Various initiatives were set up in the Calais Jungle in order to facilitate education and the narrative voice via written, oral and creative expression.
As mentioned in this post, the Life Stories initiative for university students extensively utilized art as a vehicle for the narrative.
Similarly, the Jungle Books Cafe (set up by British teacher, Mary Jones) not only provided residents of all ages with books and literature, but also activities for art and creative utterance.
Baloo’s Youth Centre was a project aimed at “giving an open space where young people were able to connect with others of the same age” (Egan, 2016). It provided sporting activities as well as arts and crafts to facilitate an avenue for fun and creative expression.
Edutopia further promotes that art education benefits students by developing self-confidence, improving cognition, aiding communication, deepening cultural and self-understanding, and helping to promote a growth mindset – the development of resilience and “grit” (2016).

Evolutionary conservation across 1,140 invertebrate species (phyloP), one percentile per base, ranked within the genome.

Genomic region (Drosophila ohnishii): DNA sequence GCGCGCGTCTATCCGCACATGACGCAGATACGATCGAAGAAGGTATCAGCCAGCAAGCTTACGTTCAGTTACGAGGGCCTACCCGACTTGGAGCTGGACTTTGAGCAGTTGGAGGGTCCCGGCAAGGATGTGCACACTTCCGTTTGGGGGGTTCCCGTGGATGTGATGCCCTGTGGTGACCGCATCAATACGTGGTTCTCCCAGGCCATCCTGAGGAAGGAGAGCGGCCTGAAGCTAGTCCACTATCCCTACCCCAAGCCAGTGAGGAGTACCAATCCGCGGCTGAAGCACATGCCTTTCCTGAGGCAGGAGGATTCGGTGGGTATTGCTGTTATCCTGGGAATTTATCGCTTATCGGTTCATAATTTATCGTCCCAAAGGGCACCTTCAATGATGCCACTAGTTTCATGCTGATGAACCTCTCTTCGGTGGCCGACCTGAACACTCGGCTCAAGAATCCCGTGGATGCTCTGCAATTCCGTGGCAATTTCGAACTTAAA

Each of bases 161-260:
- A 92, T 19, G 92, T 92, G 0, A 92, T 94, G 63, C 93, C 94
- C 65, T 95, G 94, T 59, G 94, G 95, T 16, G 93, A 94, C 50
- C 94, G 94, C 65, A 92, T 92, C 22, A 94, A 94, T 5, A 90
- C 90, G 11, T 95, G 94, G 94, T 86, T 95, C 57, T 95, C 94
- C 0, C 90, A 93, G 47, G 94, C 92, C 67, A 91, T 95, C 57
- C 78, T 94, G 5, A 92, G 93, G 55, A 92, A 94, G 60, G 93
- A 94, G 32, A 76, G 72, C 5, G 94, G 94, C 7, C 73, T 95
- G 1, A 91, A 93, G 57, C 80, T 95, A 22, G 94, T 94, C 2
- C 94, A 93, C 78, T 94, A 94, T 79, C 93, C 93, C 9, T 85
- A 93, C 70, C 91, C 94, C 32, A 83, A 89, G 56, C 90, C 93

Due to advancements in technology, smartphones can also be used to create incredible artwork as exemplified beautifully in the image below:
As an educator trying to reach and provide a vehicle for expression for refugee children in order to process their liminal space, mobile phone art is an exciting development that is laced with possibility! Not only can mobile phones be used to capture images of art (such as the photos shown below), it can also be the tool with which the art itself is created by using apps such as Procreate (as used in the example above).
Enjoy the slideshow below which was made up from artwork images retrieved from https://www.facebook.com/junglebookslibrarycalais